Many a man that has black, brown, or blond locks atop of his head also sports a touch of ginger, except these orange tones appear on the face either as a ginger tint in the beard or as the domineering colour of the facial hair but the question is – Why?
Whilst not a lot of research has gone into hair colour it is understood that you require two recessive alleles to possess ginger head hair, one from mam and one from dad, but it only takes one of those ginger alleles to have an orange beard. Whilst you were probably never told you only need one for a ginger beard the rest is basic science that is taught in school. But despite what you may have been taught in biology class hair colour is not strictly determined by one gene from mam and one from dad. However, your DNA and genes do determine the pigments you have and the quantities of them and it is these pigments that dictate what hair colour you have. In essence your hair colour is decided by a multitude of gene combinations which can express themselves differently in different people.
The wonderfully complex nature of hair means that not only does so many peoples’ seemingly change over time (and we don’t mean turning grey that one happens to us all) but it can be a different colour in different places. This doesn’t mean you will necessarily have a black mop on top of your head, rock a ginger beard and boast blond eyebrows but you know what we are getting at.
It is not surprising that our beard and head hair can be different colours when you think about it. Beard hair is very different to our head hair. It looks different and feels different and as such it abides by different rules including what colour it takes on.
Here we can see a family tree with two parents with three children together. Each member of the family has the two alleles for hair colour displayed. The children’s alleles are all a combination of one from each parent. As shown the first child has received ginger alleles from each parent and she will have ginger hair. The second child has received two brown alleles and so will have brown hair. The third child has one ginger and one brown allele, the singular ginger allele will not be enough to produce ginger head hair but this child has potential to grow a ginger beard.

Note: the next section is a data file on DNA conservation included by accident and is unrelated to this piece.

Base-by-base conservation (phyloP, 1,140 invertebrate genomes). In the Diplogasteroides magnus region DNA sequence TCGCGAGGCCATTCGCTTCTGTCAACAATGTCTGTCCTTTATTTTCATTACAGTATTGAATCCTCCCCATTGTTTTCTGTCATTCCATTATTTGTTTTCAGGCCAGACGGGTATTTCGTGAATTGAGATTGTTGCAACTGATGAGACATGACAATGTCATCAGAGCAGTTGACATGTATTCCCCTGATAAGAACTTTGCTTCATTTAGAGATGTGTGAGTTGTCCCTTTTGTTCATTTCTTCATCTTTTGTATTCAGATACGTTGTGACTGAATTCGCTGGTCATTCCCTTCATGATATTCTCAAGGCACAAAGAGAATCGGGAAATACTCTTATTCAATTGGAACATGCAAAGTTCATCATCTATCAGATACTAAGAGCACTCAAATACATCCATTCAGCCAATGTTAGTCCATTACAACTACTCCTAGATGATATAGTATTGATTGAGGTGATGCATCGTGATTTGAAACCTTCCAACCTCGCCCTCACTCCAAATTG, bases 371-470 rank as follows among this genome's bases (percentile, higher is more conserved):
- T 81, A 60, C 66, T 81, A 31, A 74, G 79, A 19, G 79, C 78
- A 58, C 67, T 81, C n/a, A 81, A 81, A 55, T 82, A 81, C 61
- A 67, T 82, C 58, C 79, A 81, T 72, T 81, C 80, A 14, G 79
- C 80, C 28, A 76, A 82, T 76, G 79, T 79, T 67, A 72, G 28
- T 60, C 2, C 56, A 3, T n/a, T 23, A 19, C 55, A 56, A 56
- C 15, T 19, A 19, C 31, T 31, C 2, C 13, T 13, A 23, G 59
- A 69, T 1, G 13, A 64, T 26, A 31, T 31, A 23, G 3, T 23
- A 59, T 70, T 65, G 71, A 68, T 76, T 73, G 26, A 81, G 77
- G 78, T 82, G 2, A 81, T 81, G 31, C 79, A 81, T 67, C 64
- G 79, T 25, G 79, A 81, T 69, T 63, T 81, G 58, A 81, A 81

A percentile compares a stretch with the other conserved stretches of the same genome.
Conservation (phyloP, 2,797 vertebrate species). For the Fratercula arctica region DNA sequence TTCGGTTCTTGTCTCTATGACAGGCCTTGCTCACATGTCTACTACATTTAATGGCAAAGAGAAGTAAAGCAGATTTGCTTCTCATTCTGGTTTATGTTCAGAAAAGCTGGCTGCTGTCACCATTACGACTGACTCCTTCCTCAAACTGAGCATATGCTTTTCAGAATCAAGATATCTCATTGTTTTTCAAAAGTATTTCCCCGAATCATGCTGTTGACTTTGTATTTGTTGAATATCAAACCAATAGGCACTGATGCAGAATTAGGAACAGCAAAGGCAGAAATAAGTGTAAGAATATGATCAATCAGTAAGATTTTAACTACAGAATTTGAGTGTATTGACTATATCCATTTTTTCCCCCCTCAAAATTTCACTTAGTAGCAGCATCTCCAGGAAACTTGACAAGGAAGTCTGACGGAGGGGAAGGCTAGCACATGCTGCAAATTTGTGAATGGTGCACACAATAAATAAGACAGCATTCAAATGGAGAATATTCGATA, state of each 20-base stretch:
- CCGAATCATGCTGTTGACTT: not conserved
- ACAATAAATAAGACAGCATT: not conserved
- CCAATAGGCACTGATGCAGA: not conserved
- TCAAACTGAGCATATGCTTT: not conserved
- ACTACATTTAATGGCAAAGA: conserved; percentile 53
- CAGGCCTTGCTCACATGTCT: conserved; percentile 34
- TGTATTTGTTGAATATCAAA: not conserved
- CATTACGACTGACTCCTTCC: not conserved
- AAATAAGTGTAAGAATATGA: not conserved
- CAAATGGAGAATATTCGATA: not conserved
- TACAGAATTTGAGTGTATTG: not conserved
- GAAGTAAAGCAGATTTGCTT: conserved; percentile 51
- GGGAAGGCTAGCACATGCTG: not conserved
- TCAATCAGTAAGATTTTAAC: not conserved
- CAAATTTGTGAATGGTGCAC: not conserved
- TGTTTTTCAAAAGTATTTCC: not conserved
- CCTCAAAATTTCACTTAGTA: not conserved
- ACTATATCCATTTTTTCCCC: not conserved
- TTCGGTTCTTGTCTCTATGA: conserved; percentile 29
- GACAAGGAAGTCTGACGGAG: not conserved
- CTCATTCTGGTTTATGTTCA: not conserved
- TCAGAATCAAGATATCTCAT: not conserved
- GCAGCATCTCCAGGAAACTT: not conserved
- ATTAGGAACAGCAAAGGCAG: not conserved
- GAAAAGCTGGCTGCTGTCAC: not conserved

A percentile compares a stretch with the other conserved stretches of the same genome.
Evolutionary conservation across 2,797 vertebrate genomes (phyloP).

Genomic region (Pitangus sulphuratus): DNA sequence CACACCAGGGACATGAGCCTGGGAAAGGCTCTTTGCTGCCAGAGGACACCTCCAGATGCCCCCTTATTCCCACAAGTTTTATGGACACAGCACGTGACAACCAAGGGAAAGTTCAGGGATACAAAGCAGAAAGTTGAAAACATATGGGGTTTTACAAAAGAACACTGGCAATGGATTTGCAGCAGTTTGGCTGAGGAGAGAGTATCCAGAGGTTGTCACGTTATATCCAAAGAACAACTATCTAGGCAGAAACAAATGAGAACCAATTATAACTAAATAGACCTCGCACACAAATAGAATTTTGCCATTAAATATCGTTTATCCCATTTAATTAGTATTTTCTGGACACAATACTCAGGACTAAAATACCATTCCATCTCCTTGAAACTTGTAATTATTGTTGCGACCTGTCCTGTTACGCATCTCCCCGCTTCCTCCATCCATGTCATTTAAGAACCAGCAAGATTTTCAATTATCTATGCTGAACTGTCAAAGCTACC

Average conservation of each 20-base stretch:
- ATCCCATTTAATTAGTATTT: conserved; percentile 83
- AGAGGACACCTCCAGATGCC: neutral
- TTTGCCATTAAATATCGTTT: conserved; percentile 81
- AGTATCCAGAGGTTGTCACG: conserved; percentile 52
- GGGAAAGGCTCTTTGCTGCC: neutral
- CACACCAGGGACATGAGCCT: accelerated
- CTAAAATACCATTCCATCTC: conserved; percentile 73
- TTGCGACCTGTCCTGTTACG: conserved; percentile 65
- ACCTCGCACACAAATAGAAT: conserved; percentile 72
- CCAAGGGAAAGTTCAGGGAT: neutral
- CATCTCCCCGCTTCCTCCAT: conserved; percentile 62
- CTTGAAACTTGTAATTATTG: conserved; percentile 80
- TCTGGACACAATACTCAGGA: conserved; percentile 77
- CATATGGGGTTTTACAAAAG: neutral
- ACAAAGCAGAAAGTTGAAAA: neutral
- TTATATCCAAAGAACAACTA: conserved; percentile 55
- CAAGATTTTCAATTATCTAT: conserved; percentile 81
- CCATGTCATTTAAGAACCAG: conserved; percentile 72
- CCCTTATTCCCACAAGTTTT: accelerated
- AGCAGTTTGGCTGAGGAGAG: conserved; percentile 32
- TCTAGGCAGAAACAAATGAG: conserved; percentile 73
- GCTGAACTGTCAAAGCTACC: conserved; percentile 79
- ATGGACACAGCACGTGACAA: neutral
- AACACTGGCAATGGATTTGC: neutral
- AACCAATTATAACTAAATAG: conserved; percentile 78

Men Rock’s Science
Unfortunately, we cannot give a better answer than that, the research isn’t there. Having a ginger beard is not associated with an illness so it is not a priority when it comes to research. Here at Men Rock, however, we know a thing or two about the science of rocking an awesome beard so here is some of our research around ginger beards. Ginger beards are best flaunted, if you have orange facial hair don’t be a baby face express yourself with an awesome red beard. As with all beards, ginger beards love to be groomed, they also love beard oils and beard balms and above all they demand respect. Having a kickass ginger beard is a privilege and is sure to make some others envious of your awesome face fuzz but remember with great power comes great responsibility so treat your beard right.
1) If you have a ginger beard just remember that your facial hair broke all our preconceived notions about hair colour to give you those incredible orange tones – that makes your beard really special.
2) If you’ve got it flaunt it don’t hide those fiery red whiskers.